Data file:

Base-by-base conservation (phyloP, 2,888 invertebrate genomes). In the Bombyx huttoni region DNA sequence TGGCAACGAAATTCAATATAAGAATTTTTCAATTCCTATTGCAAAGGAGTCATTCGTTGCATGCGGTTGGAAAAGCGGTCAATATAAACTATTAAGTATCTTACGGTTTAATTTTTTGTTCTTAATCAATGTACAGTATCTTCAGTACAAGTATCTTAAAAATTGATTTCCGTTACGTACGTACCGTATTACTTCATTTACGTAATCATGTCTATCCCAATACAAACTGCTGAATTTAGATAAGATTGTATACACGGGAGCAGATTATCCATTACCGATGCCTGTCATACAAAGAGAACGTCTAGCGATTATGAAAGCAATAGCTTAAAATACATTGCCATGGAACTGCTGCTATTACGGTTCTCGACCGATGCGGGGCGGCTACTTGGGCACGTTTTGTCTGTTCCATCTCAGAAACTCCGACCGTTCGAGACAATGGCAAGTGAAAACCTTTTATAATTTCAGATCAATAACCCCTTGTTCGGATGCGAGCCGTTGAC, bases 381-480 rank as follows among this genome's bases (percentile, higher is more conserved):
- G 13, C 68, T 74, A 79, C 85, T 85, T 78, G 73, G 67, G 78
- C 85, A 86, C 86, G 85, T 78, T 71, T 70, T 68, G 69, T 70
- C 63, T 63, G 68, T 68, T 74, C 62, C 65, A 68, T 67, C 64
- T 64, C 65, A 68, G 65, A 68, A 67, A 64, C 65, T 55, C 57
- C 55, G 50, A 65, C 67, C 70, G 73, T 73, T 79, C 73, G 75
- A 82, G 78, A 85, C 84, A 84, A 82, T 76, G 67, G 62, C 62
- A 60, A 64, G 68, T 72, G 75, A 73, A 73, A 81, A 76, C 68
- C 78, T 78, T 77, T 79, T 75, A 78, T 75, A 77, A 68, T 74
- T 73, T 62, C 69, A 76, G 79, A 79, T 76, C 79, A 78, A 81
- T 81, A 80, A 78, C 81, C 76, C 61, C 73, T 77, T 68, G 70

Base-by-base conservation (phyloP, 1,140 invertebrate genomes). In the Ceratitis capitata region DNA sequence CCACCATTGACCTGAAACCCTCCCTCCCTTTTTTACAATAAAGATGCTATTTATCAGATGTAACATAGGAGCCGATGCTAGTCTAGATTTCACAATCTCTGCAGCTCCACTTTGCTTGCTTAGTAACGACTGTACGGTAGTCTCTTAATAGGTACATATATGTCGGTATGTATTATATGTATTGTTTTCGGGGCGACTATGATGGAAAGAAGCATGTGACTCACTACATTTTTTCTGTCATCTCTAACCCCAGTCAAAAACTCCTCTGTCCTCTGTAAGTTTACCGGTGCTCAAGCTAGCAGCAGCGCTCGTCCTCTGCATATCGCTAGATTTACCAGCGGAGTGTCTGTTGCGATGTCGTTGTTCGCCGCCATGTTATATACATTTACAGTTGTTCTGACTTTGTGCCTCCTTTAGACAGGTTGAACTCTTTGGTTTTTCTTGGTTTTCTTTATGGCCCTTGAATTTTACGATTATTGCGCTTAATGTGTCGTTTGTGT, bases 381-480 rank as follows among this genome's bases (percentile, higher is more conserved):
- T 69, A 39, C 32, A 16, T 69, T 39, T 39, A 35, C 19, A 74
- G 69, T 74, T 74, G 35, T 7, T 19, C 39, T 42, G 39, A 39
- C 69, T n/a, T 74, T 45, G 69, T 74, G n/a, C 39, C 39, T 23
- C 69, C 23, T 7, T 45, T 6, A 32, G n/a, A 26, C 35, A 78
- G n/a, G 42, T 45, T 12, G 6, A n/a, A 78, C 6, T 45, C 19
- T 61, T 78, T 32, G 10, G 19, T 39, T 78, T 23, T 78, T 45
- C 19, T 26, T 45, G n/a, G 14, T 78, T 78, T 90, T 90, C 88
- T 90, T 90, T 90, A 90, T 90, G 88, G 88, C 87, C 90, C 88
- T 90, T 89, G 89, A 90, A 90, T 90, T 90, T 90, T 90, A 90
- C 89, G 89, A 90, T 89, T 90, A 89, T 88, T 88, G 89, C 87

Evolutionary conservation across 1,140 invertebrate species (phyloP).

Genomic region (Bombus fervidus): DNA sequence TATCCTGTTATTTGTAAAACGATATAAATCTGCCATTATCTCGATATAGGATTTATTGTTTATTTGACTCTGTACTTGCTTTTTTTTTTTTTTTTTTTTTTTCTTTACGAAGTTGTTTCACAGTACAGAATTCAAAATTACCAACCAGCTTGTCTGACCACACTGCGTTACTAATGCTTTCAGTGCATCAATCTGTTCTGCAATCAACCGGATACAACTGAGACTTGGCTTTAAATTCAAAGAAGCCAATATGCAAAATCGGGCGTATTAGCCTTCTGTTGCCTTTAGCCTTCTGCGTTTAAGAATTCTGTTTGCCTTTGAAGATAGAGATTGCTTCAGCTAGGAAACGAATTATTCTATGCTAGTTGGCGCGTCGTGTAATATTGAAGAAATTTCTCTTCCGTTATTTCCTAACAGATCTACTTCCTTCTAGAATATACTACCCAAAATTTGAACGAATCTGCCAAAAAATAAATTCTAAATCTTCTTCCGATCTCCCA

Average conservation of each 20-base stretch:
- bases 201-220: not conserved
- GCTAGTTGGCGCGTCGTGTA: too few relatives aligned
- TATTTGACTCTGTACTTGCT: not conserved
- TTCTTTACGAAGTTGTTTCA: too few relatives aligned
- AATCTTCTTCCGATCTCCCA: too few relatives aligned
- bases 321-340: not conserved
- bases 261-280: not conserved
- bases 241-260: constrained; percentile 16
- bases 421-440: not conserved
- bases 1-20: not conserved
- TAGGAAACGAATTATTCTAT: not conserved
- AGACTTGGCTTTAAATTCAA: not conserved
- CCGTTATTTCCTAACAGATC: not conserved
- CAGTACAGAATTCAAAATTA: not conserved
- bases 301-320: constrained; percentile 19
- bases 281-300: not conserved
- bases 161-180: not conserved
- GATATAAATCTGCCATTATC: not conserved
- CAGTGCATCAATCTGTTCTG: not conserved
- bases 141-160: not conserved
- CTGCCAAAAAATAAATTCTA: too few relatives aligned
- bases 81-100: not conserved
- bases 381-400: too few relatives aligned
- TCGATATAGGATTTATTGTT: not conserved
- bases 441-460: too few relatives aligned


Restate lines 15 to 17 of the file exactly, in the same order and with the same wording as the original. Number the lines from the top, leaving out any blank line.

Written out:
- C 69, T n/a, T 74, T 45, G 69, T 74, G n/a, C 39, C 39, T 23
- C 69, C 23, T 7, T 45, T 6, A 32, G n/a, A 26, C 35, A 78
- G n/a, G 42, T 45, T 12, G 6, A n/a, A 78, C 6, T 45, C 19